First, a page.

Are children a choice or an inevitable milestone?

Newsweek

At one point, children were an inevitable milestone for the majority of families across the globe. The turning point for the United States? The 2008 economic crisis.

Reports show that the U.S. birthrate has fallen to its lowest level since accurate numbers were kept, beginning in the 1920’s. Our lower fertility rates now match those rates of other developed countries. In 2007, the fertility rate in America was 2.12, the highest of any advanced country. Today, the rate has dropped to 1.9. Other countries are experiencing similar declines, maybe not quite as sharp, but declines nonetheless.

Newsweek discusses the leading “global causes of postfamilialism.” For one, “the rush of people worldwide into cities…has ushered in prosperity for hundreds of millions, allowing families to be both smaller and more prosperous.” Improvements in contraception led to its widespread usage. For many women this coincided with a move away from religion, the focus being on maintaining a successful marriage rather than reproducing to meet the criteria of a religious interpretation of a successful marriage. And most importantly, in my opinion, as we saw “women’s rights largely secured in…their seats in the classroom, the statehouse, and the boardroom…children have ceased being an economic or cultural necessity for many or an eventual outcome of sex.”

These trends are apparent not just within our own borders, but world-wide, especially in other developed nations. For a country like Japan, where it is projected that by 2050 there will be more people over the age of eighty than under the age of fifteen, the decline in reproduction raises serious concerns. A bulk of its revenue goes to services for senior citizens. What does this mean for the country’s youth? What does this mean for the country itself – its development, growth, or lack thereof?

In Germany, thirty percent of women say that they do no intend to have children. Many Americans express similar sentiments about marriage as an increasing number characterize the exchanging of vows as “obsolete.” Yet even strong marriage-supporters do not attribute the same value to child-rearing. In fact, only forty-one percent of marriage-supporters say children are important for a marriage, whereas in 1990, the numbers were much higher at sixty-five percent.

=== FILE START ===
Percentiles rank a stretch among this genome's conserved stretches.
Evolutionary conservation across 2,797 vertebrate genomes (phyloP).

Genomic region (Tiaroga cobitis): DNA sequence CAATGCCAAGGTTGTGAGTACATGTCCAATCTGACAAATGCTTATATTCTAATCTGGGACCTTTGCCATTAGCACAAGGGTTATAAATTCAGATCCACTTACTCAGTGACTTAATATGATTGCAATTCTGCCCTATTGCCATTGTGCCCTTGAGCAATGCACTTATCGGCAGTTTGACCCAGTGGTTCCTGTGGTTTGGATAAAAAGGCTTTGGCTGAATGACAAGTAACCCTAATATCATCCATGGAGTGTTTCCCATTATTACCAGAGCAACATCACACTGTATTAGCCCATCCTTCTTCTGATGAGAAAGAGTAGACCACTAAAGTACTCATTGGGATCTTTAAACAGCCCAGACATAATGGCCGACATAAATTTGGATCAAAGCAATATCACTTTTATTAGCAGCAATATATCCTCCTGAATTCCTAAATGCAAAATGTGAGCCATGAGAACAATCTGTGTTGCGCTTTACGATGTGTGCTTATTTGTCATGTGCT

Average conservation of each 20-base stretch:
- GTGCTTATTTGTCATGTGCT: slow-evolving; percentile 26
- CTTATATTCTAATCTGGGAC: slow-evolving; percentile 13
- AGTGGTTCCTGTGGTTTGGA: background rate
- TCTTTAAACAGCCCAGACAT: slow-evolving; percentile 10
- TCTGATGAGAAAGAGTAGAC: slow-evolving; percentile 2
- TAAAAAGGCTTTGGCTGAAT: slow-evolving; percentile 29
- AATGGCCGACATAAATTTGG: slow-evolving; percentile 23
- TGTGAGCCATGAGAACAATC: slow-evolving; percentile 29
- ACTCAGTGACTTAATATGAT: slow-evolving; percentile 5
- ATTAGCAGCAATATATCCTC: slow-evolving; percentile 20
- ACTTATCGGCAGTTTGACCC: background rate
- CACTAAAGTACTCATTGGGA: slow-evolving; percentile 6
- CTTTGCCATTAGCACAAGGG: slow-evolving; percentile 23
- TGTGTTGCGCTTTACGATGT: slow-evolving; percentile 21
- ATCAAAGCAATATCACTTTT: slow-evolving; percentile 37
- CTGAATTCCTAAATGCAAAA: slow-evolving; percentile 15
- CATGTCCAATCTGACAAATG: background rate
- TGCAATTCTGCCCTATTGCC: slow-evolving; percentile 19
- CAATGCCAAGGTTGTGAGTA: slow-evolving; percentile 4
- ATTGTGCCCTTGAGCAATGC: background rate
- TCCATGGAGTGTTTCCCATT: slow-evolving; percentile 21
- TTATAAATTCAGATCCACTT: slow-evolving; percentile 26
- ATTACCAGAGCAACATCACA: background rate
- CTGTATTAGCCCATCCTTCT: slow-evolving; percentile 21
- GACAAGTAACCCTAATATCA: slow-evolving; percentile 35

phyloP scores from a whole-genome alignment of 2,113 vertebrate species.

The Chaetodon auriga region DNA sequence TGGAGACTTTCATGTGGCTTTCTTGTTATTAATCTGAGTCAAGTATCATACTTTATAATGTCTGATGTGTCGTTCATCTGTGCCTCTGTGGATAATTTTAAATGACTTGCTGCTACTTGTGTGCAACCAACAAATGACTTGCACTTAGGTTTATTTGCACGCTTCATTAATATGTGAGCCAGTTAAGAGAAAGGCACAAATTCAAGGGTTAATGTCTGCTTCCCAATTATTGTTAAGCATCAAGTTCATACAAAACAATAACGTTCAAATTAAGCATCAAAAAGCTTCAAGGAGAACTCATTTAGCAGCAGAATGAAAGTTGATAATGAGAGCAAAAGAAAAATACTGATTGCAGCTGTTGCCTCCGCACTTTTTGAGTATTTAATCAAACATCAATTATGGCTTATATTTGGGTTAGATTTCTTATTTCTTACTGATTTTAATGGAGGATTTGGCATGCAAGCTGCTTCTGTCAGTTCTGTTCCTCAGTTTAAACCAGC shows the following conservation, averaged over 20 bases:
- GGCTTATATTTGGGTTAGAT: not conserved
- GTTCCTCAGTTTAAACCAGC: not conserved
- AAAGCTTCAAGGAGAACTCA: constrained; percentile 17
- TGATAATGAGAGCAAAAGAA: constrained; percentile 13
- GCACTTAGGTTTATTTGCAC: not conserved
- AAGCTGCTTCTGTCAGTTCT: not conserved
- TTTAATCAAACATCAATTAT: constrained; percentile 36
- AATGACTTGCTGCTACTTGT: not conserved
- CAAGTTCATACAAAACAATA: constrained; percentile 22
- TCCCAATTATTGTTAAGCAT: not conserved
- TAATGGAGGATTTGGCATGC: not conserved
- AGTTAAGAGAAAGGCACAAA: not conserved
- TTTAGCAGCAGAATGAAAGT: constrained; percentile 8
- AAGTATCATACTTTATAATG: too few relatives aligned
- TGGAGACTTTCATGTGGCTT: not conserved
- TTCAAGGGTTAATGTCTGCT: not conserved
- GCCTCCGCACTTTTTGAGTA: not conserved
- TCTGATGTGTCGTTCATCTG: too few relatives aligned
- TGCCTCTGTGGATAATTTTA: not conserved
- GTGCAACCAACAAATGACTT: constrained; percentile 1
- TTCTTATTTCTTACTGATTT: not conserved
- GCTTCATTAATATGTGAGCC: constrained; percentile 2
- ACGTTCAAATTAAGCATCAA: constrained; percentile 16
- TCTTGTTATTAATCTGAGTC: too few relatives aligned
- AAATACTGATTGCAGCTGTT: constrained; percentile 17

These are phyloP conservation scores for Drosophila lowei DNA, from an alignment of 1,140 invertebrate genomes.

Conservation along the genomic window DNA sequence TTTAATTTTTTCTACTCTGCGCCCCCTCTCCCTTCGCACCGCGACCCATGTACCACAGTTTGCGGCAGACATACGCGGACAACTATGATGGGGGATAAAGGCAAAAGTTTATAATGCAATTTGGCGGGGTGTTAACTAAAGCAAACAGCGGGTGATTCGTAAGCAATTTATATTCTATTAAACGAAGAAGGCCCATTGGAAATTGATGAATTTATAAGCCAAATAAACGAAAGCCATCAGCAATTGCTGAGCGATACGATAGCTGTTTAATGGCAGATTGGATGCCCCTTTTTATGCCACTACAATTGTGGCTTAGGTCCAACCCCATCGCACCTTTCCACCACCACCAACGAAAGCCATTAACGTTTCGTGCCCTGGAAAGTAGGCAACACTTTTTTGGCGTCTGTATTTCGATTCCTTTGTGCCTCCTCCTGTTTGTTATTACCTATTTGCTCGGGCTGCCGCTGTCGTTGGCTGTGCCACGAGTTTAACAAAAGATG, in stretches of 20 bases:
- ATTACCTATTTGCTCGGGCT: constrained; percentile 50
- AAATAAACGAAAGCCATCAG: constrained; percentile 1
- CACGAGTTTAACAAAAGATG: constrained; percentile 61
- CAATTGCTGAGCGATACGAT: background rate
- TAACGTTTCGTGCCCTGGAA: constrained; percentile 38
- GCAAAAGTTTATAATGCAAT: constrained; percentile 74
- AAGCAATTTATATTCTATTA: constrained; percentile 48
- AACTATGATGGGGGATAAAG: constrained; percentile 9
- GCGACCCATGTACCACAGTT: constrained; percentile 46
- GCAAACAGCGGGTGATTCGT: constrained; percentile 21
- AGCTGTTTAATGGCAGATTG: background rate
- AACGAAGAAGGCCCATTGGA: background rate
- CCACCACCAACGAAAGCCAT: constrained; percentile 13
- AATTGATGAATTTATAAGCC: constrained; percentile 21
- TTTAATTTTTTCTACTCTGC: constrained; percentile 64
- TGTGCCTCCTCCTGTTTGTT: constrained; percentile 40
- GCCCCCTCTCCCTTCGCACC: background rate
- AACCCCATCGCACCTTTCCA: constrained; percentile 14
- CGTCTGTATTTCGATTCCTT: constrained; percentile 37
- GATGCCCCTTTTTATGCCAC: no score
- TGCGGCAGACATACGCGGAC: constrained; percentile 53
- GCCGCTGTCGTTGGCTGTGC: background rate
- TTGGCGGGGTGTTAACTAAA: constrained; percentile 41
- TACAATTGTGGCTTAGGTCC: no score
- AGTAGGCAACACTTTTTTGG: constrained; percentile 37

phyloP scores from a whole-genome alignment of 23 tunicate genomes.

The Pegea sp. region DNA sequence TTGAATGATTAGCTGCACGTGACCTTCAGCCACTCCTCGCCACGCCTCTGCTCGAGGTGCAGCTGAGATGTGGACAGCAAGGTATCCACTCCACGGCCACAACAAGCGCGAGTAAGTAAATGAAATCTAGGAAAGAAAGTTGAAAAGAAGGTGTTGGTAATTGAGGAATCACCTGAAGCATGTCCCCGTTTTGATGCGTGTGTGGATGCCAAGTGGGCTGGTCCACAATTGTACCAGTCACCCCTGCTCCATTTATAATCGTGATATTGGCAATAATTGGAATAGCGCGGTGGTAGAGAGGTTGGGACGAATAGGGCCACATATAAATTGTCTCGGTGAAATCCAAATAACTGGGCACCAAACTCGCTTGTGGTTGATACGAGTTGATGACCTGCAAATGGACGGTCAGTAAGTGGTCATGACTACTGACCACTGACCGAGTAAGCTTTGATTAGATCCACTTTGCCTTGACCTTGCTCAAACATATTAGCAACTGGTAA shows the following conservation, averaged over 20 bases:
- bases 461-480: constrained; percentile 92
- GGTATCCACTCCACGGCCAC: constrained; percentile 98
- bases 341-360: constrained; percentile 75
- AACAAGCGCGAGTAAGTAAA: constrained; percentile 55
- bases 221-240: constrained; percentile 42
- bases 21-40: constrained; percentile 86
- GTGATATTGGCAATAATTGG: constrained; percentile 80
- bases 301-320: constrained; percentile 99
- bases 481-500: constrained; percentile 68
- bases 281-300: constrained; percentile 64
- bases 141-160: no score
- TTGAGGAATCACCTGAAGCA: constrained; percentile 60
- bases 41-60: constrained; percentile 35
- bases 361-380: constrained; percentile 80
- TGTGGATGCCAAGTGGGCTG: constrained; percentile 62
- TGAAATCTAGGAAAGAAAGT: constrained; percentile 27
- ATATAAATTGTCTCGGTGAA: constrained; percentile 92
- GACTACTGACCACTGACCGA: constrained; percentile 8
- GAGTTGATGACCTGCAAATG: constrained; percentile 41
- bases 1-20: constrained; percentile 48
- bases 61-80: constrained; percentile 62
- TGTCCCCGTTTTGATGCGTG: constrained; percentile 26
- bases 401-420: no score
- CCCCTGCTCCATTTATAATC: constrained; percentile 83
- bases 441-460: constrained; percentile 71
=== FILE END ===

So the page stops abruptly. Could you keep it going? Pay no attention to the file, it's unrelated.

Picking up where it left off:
Do we see this as a positive change for countries that are over-populated? Should we attribute the widespread decline in reproductive rates to financial difficulties, or are we down-sizing because our ideologies are changing?

Maybe we like seeing more women in the classroom, the statehouse, the boardroom. It’s becoming clear that women are occupied and pleasantly distracted by these demanding environments. And childbirth, it seems, will only occur if they so choose.

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2 comments

  1. I believe the reason for the decline in reproductive rates is the play of both of these two broad categories, financial changes and change in ideologies, that so many other factors fall under. These other sub-factors include: the cost of raising children (especially college tuition), the fact that people are waiting to get married until later in life, and other financial problems such as affording a house, paying off debt and the difficulties in finding/maintaining a job to afford having a family. It seems like the decline in reproductive rates is generally a good thing for over-populated countries but as Amanda noted above, this decline will ultimately cause shifts in other aspects including government spending for certain programs, health insurance policies, etc. Too severe a shift in these other aspects could cause an array of problems if adjustments are not made quickly.
    One thing I am glad to see that kind of stems from this decrease, is the general acceptance that women are allowed to be in control over their priorities. For so long, it was this mandatory cycle for women: go to school, get a job, get married, have kids and put job on back burner and then try and go back to work or don’t. Now it is more socially acceptable for women to decide what they want to do and not rely on what society expects them to do.

  2. To answer the question posed in the title, I believe that children are a choice AND an inevitable milestone. While I certainly respect people that choose not to have children, in my mind, having children is part of the cycle of life. A lot of the things we work for in life, are in pursuit of eventually being able to support a family, and children are a supposed part of that family. At the same time, the choice involved is about when and how many children to have.

    Women have more liberty and power than ever, and it is simply not the way it used to be, where women were expected to be home to care for the kids and make that their priority. This factor, coupled with harder economic times, lead to an inevitable decrease in fertility rates. I do not necessarily think this is a bad thing, with our country making transitions in resources; natural and financial, over the next period of years. I think that overall, the lower fertility rates are a necessary outcome of the circumstances of the times that we live in, not so much a choice to have fewer.

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